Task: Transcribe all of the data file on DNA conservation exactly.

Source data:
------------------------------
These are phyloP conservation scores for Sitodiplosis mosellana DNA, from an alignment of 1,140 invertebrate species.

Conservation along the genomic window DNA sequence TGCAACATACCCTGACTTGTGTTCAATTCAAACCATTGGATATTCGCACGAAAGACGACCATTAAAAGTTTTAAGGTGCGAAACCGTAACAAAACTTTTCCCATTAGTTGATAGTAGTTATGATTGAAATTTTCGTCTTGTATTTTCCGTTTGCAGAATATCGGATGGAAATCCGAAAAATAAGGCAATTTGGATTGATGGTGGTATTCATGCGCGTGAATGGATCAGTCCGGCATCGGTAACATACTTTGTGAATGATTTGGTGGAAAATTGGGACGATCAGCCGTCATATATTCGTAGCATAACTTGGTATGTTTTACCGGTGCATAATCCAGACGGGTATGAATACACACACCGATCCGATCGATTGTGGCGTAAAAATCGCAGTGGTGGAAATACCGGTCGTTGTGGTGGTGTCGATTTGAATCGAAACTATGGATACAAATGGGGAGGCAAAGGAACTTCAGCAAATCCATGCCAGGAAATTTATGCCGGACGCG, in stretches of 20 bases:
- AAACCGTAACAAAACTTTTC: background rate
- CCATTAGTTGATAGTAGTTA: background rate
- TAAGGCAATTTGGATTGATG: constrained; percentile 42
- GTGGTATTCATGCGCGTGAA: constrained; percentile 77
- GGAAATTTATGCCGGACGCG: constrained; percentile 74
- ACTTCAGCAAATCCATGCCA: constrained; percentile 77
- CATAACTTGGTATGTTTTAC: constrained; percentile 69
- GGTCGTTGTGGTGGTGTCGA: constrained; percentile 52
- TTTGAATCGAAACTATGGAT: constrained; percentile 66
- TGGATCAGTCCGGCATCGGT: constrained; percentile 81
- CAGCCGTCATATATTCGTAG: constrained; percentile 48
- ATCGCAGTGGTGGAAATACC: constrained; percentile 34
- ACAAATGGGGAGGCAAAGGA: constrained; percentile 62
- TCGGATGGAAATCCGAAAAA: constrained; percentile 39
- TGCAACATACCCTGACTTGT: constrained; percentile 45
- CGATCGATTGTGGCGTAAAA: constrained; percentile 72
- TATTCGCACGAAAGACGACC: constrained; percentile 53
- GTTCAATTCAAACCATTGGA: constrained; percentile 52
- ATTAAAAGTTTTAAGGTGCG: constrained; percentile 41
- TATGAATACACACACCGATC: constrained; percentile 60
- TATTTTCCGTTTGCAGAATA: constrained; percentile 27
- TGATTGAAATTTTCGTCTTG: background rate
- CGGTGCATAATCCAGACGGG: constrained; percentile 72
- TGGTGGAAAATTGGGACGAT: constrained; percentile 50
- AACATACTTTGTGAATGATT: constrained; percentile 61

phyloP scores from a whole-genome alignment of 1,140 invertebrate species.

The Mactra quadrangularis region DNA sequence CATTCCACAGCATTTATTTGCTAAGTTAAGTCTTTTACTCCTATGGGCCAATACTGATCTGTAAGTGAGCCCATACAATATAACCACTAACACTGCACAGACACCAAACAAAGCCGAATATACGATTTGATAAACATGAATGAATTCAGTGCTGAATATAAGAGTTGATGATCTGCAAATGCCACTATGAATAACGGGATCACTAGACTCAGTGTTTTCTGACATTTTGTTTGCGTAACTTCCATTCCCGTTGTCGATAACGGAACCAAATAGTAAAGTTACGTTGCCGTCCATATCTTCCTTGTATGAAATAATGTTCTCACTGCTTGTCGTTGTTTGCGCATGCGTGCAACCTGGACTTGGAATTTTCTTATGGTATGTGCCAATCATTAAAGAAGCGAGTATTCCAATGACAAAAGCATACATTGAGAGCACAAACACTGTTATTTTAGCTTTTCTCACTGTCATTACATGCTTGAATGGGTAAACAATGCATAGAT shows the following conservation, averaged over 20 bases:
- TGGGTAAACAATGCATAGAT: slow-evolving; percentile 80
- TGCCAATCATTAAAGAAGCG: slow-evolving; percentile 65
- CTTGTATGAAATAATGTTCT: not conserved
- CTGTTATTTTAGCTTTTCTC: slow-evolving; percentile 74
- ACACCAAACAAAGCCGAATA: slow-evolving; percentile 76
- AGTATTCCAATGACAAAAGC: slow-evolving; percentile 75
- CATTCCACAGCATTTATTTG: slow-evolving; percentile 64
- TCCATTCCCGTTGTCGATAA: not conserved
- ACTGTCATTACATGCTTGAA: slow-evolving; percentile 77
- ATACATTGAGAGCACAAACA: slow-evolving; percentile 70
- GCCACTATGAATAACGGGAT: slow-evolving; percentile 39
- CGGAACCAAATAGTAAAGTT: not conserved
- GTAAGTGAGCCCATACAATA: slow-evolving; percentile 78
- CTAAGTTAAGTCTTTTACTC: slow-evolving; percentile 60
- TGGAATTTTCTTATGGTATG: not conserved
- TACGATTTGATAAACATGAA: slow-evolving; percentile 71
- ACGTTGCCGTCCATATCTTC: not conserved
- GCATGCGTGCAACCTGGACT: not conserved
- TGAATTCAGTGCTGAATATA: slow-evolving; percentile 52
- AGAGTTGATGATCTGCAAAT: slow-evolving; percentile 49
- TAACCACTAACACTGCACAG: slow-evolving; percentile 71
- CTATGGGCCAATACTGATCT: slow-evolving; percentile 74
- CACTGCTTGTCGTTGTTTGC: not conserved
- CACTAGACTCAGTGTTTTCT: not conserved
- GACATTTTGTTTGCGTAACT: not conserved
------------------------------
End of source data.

These are phyloP conservation scores for Sitodiplosis mosellana DNA, from an alignment of 1,140 invertebrate species.

Conservation along the genomic window DNA sequence TGCAACATACCCTGACTTGTGTTCAATTCAAACCATTGGATATTCGCACGAAAGACGACCATTAAAAGTTTTAAGGTGCGAAACCGTAACAAAACTTTTCCCATTAGTTGATAGTAGTTATGATTGAAATTTTCGTCTTGTATTTTCCGTTTGCAGAATATCGGATGGAAATCCGAAAAATAAGGCAATTTGGATTGATGGTGGTATTCATGCGCGTGAATGGATCAGTCCGGCATCGGTAACATACTTTGTGAATGATTTGGTGGAAAATTGGGACGATCAGCCGTCATATATTCGTAGCATAACTTGGTATGTTTTACCGGTGCATAATCCAGACGGGTATGAATACACACACCGATCCGATCGATTGTGGCGTAAAAATCGCAGTGGTGGAAATACCGGTCGTTGTGGTGGTGTCGATTTGAATCGAAACTATGGATACAAATGGGGAGGCAAAGGAACTTCAGCAAATCCATGCCAGGAAATTTATGCCGGACGCG, in stretches of 20 bases:
- AAACCGTAACAAAACTTTTC: background rate
- CCATTAGTTGATAGTAGTTA: background rate
- TAAGGCAATTTGGATTGATG: constrained; percentile 42
- GTGGTATTCATGCGCGTGAA: constrained; percentile 77
- GGAAATTTATGCCGGACGCG: constrained; percentile 74
- ACTTCAGCAAATCCATGCCA: constrained; percentile 77
- CATAACTTGGTATGTTTTAC: constrained; percentile 69
- GGTCGTTGTGGTGGTGTCGA: constrained; percentile 52
- TTTGAATCGAAACTATGGAT: constrained; percentile 66
- TGGATCAGTCCGGCATCGGT: constrained; percentile 81
- CAGCCGTCATATATTCGTAG: constrained; percentile 48
- ATCGCAGTGGTGGAAATACC: constrained; percentile 34
- ACAAATGGGGAGGCAAAGGA: constrained; percentile 62
- TCGGATGGAAATCCGAAAAA: constrained; percentile 39
- TGCAACATACCCTGACTTGT: constrained; percentile 45
- CGATCGATTGTGGCGTAAAA: constrained; percentile 72
- TATTCGCACGAAAGACGACC: constrained; percentile 53
- GTTCAATTCAAACCATTGGA: constrained; percentile 52
- ATTAAAAGTTTTAAGGTGCG: constrained; percentile 41
- TATGAATACACACACCGATC: constrained; percentile 60
- TATTTTCCGTTTGCAGAATA: constrained; percentile 27
- TGATTGAAATTTTCGTCTTG: background rate
- CGGTGCATAATCCAGACGGG: constrained; percentile 72
- TGGTGGAAAATTGGGACGAT: constrained; percentile 50
- AACATACTTTGTGAATGATT: constrained; percentile 61

phyloP scores from a whole-genome alignment of 1,140 invertebrate species.

The Mactra quadrangularis region DNA sequence CATTCCACAGCATTTATTTGCTAAGTTAAGTCTTTTACTCCTATGGGCCAATACTGATCTGTAAGTGAGCCCATACAATATAACCACTAACACTGCACAGACACCAAACAAAGCCGAATATACGATTTGATAAACATGAATGAATTCAGTGCTGAATATAAGAGTTGATGATCTGCAAATGCCACTATGAATAACGGGATCACTAGACTCAGTGTTTTCTGACATTTTGTTTGCGTAACTTCCATTCCCGTTGTCGATAACGGAACCAAATAGTAAAGTTACGTTGCCGTCCATATCTTCCTTGTATGAAATAATGTTCTCACTGCTTGTCGTTGTTTGCGCATGCGTGCAACCTGGACTTGGAATTTTCTTATGGTATGTGCCAATCATTAAAGAAGCGAGTATTCCAATGACAAAAGCATACATTGAGAGCACAAACACTGTTATTTTAGCTTTTCTCACTGTCATTACATGCTTGAATGGGTAAACAATGCATAGAT shows the following conservation, averaged over 20 bases:
- TGGGTAAACAATGCATAGAT: slow-evolving; percentile 80
- TGCCAATCATTAAAGAAGCG: slow-evolving; percentile 65
- CTTGTATGAAATAATGTTCT: not conserved
- CTGTTATTTTAGCTTTTCTC: slow-evolving; percentile 74
- ACACCAAACAAAGCCGAATA: slow-evolving; percentile 76
- AGTATTCCAATGACAAAAGC: slow-evolving; percentile 75
- CATTCCACAGCATTTATTTG: slow-evolving; percentile 64
- TCCATTCCCGTTGTCGATAA: not conserved
- ACTGTCATTACATGCTTGAA: slow-evolving; percentile 77
- ATACATTGAGAGCACAAACA: slow-evolving; percentile 70
- GCCACTATGAATAACGGGAT: slow-evolving; percentile 39
- CGGAACCAAATAGTAAAGTT: not conserved
- GTAAGTGAGCCCATACAATA: slow-evolving; percentile 78
- CTAAGTTAAGTCTTTTACTC: slow-evolving; percentile 60
- TGGAATTTTCTTATGGTATG: not conserved
- TACGATTTGATAAACATGAA: slow-evolving; percentile 71
- ACGTTGCCGTCCATATCTTC: not conserved
- GCATGCGTGCAACCTGGACT: not conserved
- TGAATTCAGTGCTGAATATA: slow-evolving; percentile 52
- AGAGTTGATGATCTGCAAAT: slow-evolving; percentile 49
- TAACCACTAACACTGCACAG: slow-evolving; percentile 71
- CTATGGGCCAATACTGATCT: slow-evolving; percentile 74
- CACTGCTTGTCGTTGTTTGC: not conserved
- CACTAGACTCAGTGTTTTCT: not conserved
- GACATTTTGTTTGCGTAACT: not conserved